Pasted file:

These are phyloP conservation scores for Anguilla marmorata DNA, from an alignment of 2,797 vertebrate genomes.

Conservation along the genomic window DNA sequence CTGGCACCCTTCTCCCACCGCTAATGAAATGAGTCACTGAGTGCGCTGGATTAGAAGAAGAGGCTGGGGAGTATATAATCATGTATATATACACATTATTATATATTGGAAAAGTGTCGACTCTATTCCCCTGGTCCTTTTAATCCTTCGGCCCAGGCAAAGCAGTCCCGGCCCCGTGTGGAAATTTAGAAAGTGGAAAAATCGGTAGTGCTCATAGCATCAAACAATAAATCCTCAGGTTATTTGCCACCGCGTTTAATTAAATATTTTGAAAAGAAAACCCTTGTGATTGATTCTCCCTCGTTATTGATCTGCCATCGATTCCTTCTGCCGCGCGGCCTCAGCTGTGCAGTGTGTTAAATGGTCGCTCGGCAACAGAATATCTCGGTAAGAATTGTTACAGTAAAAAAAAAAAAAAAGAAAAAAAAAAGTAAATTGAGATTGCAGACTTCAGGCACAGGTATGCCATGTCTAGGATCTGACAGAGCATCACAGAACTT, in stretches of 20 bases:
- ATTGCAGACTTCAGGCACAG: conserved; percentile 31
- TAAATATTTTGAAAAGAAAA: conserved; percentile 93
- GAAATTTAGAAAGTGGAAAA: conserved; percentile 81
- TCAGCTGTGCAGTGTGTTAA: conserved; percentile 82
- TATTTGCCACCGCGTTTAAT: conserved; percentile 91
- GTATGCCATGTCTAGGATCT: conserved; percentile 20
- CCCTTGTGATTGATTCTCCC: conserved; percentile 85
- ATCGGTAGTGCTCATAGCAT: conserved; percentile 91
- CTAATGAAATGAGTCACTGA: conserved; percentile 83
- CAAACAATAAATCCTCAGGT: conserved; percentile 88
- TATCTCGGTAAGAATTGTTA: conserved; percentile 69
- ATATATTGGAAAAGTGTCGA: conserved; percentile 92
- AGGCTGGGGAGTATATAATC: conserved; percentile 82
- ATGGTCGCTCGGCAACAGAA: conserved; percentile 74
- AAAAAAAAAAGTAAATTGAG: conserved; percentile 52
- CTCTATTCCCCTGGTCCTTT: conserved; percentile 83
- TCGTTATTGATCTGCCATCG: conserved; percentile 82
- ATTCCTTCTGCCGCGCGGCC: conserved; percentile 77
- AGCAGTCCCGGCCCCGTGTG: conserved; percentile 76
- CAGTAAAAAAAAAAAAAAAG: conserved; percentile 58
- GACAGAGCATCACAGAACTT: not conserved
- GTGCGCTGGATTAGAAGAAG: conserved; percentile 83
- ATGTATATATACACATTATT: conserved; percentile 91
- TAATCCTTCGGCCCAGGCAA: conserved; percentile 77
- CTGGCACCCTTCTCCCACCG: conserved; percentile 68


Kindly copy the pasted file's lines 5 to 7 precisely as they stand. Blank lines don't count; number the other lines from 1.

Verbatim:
- GAAATTTAGAAAGTGGAAAA: conserved; percentile 81
- TCAGCTGTGCAGTGTGTTAA: conserved; percentile 82
- TATTTGCCACCGCGTTTAAT: conserved; percentile 91